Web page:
Shortly after the move of Toolbox to the containers organization on GitHub I started working on rewriting Toolbox from Shell to Go (one of goals of my Internship at the Desktop Team at Red Hat). To quickly sum up the reasons for the rewrite:
Shell is Shell. It is good for small scripts and quick prototyping but that’s it. There is no good way to parse JSON (and data overall), have better control over logging or handle errors. The list could go on.
You may ask: “Why didn’t you use Python? It’s used a lot in Fedora”. The answer is: “We can’t really.” We want Toolbox to be used in Fedora CoreOS which doesn’t ship Python. More information about Fedora CoreOS not shipping Python can be found here
What has changed?
In terms of functionality not much. Toolbox should behave more-or-less the same as it did before. Most changes are either purely visual, minor or under-the-hood.
Support for Podman V2
Developers of Podman never sleep and V2 is an evidence of the fact. Check out their blog post about the V2 update.
Major updates of software quick often introduce different behaviour and also bugs. Podman V2 was no exception to this rule and some bugs had to be fixed on the part of Podman but in few cases Go version of Toolbox had to be adjusted to work with Podman V2.
Shell Toolbox (<=v0.0.18) should be compatible with Podman V2 (but expect some changes in formats in some places; e.g.,
Deprecation of toolbox containers created with Toolbox 0.0.9 and older
Toolbox containers created with v0.0.9 or older did not use command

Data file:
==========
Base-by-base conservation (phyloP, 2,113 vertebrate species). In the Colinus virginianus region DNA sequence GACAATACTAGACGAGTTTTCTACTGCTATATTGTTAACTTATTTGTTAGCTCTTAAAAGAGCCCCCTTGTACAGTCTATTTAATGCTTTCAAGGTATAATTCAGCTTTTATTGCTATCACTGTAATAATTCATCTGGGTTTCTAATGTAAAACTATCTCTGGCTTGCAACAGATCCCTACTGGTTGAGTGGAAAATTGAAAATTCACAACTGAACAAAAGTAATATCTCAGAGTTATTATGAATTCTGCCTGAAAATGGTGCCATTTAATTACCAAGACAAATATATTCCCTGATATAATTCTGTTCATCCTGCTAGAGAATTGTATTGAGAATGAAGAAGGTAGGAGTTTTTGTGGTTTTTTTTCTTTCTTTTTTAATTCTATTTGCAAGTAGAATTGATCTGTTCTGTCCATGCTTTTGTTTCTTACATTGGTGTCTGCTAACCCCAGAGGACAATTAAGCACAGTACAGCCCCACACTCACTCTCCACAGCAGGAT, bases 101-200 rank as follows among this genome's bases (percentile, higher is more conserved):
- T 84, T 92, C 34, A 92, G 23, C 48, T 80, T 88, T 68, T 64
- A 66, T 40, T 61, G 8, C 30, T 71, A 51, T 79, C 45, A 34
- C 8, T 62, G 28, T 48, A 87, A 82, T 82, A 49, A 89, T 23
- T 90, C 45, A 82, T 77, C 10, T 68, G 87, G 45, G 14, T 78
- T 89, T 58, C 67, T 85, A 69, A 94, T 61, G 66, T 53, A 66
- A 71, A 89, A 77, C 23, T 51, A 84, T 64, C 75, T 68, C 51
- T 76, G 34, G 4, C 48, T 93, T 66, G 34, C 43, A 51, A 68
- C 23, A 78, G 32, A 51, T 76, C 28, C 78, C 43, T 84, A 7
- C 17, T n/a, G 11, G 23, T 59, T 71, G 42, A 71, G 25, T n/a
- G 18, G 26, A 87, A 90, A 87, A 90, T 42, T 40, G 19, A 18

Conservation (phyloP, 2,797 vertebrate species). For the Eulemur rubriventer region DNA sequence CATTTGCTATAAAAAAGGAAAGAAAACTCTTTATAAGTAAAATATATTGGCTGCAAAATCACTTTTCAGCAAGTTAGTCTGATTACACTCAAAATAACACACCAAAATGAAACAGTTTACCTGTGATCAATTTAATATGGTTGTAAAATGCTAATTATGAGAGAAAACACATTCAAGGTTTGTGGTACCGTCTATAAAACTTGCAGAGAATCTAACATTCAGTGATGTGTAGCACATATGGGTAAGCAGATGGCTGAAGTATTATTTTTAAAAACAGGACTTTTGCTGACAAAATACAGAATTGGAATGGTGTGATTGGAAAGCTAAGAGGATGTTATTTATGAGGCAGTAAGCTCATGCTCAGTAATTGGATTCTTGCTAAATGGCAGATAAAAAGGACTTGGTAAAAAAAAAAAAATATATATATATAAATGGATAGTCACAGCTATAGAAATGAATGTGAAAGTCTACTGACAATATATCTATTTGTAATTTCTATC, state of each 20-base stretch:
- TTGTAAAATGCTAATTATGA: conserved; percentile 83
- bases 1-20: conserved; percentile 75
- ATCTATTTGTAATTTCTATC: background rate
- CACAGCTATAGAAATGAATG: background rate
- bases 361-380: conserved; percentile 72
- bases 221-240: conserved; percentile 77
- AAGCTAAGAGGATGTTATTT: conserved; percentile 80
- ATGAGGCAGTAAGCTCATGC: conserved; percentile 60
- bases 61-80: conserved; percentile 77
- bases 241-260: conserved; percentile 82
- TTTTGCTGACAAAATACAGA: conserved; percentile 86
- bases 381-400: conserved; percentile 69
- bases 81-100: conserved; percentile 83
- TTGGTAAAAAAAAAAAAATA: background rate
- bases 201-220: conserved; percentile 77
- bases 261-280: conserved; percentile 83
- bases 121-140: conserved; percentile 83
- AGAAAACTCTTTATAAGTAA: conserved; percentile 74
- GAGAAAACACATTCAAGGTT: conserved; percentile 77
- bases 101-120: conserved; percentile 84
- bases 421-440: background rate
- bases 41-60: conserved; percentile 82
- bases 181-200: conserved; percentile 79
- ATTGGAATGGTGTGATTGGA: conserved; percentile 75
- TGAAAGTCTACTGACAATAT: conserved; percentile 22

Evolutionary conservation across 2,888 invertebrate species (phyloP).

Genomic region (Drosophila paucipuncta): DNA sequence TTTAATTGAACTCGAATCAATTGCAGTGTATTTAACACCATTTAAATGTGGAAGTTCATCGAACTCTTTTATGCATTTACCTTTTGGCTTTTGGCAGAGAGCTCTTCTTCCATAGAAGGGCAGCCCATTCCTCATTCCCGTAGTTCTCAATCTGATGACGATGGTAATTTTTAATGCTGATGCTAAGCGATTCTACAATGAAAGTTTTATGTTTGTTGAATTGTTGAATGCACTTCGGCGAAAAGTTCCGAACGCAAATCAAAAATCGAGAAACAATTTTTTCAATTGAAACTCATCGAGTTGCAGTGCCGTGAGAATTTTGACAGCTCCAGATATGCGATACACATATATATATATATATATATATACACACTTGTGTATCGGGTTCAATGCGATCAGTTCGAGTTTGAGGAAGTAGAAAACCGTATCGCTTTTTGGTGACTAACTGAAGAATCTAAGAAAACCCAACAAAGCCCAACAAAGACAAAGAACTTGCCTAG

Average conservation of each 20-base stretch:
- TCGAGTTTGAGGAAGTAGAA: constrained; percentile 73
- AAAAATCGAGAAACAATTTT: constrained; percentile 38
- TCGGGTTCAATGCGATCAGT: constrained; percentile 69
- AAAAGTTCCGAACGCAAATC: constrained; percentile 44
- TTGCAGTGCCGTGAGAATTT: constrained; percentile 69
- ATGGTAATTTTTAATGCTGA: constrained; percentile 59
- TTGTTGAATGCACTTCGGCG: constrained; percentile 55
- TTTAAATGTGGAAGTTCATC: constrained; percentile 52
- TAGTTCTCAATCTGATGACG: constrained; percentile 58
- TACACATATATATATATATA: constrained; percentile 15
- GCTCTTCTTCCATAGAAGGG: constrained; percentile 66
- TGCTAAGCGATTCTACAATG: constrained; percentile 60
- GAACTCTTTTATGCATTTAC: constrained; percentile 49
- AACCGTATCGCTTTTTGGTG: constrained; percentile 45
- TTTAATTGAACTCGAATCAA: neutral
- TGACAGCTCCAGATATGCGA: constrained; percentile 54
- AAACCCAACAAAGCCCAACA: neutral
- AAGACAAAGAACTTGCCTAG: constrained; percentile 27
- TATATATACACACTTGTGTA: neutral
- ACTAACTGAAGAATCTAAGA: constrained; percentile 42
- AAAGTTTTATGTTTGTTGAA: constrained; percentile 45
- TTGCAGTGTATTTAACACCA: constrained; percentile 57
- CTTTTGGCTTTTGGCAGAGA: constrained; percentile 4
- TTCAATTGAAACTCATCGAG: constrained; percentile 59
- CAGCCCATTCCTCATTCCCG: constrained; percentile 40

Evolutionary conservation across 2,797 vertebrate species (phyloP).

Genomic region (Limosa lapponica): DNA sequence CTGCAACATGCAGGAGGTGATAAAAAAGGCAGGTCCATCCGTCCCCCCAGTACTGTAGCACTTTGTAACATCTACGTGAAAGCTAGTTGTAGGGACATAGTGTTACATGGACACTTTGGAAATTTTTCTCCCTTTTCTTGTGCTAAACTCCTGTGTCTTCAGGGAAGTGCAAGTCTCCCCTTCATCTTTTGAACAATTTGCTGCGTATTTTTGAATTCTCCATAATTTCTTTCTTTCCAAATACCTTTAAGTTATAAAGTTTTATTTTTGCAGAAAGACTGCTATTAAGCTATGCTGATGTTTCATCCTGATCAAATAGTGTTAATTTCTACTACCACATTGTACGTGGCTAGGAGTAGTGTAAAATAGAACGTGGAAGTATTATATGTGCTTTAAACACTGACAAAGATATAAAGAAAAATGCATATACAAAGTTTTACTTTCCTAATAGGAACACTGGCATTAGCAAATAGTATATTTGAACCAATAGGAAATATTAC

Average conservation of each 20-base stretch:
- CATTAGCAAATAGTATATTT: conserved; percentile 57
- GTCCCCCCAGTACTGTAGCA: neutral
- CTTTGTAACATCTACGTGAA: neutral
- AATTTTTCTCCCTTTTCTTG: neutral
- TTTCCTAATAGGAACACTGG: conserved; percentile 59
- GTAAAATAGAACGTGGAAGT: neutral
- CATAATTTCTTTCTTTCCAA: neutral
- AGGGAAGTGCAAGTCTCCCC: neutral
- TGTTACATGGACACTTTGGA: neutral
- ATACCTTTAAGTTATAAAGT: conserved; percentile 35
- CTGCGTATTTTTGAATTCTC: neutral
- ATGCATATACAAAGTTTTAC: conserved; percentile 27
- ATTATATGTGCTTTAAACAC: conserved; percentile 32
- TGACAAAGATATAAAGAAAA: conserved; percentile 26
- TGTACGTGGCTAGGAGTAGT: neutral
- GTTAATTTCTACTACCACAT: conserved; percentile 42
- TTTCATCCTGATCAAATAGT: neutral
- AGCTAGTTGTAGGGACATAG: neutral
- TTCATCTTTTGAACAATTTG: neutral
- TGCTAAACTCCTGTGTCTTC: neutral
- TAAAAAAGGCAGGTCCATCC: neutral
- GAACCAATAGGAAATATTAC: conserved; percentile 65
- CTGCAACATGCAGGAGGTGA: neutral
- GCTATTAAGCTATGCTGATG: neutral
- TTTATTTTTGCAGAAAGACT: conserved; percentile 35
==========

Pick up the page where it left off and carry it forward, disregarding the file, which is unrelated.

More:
toolbox init-container as their entry-point.
Deprecation of the reset command
Toolbox 0.0.16 added a
reset command for resetting Podman in case of fatal problems. Podman 1.7.0 added a
system reset command, so Toolbox’s
reset should no longer be needed.
The command itself can still be used but you’ll see a deprecation message.
Specifying names of containers
When using commands
create you most of the time need to specify which container you want to use. This has been done using the
--container | -c option. This is not the way Podman behaves, though. With this update the option was made into an argument of these two commands.
The change does not apply to the
run command as it’s usage is a bit more sophisticated than the previous two.
Here are examples of how to use the commands now:
Creating a named container
[user@hostname]$ toolbox create my-container Created container: my-container Enter with: toolbox enter my-container
Entering a named container
[user@hostname]$ toolbox enter my-container [user@toolbox]$
Add handling of error when PWD does not exist in a container
Toolbox used to fail silently if you tried to enter a toolbox with:
toolbox enter. Thank you
José Miguel Parrella for reporting and fixing the issue!
Aborting container creation
Shell Toolbox has a problem with interruption of commands that use “spinner” to indicate that work is being done. This was especially noticeable when creating containers (pulling of images). This issue should be gone now.
Fix duplication of entries when listing toolbox containers
Due to the way listing of containers in the Shell Toolbox was done there were sometimes cases where a containers with dots in their names (e.g.,
my.container) were showed multiple times. This should occur no more.
Starting now, Toolbox finally has a
--version option that shows… the version number.
It may look like this:
[user@hostname]$ toolbox --version toolbox version 0.0.91
Shell Toolbox used a simple